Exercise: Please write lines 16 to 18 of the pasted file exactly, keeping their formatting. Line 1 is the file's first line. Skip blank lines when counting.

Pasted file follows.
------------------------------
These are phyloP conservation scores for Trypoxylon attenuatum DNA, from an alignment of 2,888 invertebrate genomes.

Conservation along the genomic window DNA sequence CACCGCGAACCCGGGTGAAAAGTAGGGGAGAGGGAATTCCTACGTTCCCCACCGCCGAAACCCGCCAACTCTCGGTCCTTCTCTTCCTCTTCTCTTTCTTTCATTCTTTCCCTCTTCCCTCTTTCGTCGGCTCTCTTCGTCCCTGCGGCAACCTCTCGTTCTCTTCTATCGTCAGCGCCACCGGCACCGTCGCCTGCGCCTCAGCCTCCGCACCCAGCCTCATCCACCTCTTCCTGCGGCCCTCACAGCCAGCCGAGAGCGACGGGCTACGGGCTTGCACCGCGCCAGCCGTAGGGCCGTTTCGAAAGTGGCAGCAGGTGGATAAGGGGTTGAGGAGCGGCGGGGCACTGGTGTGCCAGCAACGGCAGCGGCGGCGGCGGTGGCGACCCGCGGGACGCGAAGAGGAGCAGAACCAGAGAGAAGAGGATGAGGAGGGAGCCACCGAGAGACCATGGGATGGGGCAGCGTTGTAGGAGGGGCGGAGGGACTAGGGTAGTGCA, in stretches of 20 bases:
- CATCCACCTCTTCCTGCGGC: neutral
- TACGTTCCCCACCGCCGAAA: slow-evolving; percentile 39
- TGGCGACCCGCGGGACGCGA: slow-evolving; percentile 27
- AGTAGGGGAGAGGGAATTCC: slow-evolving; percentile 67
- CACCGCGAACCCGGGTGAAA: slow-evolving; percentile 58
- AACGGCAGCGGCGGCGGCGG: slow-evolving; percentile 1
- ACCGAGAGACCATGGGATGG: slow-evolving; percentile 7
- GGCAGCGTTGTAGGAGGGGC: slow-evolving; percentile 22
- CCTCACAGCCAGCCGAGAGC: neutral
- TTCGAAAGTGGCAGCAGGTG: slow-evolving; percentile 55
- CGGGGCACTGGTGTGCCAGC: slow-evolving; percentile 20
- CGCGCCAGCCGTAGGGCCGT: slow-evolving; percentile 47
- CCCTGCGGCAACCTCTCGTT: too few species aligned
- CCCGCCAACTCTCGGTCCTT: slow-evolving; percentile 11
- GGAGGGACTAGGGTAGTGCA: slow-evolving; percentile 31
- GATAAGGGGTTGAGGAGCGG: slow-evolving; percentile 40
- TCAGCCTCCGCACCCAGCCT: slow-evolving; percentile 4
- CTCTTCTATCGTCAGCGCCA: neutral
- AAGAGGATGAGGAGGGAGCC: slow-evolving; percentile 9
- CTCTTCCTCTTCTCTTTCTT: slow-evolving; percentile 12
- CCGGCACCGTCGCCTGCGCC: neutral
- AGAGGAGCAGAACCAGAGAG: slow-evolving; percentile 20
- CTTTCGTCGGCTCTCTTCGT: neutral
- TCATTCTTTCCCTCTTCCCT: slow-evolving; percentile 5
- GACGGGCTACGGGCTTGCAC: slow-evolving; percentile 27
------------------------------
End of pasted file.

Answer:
- CCCGCCAACTCTCGGTCCTT: slow-evolving; percentile 11
- GGAGGGACTAGGGTAGTGCA: slow-evolving; percentile 31
- GATAAGGGGTTGAGGAGCGG: slow-evolving; percentile 40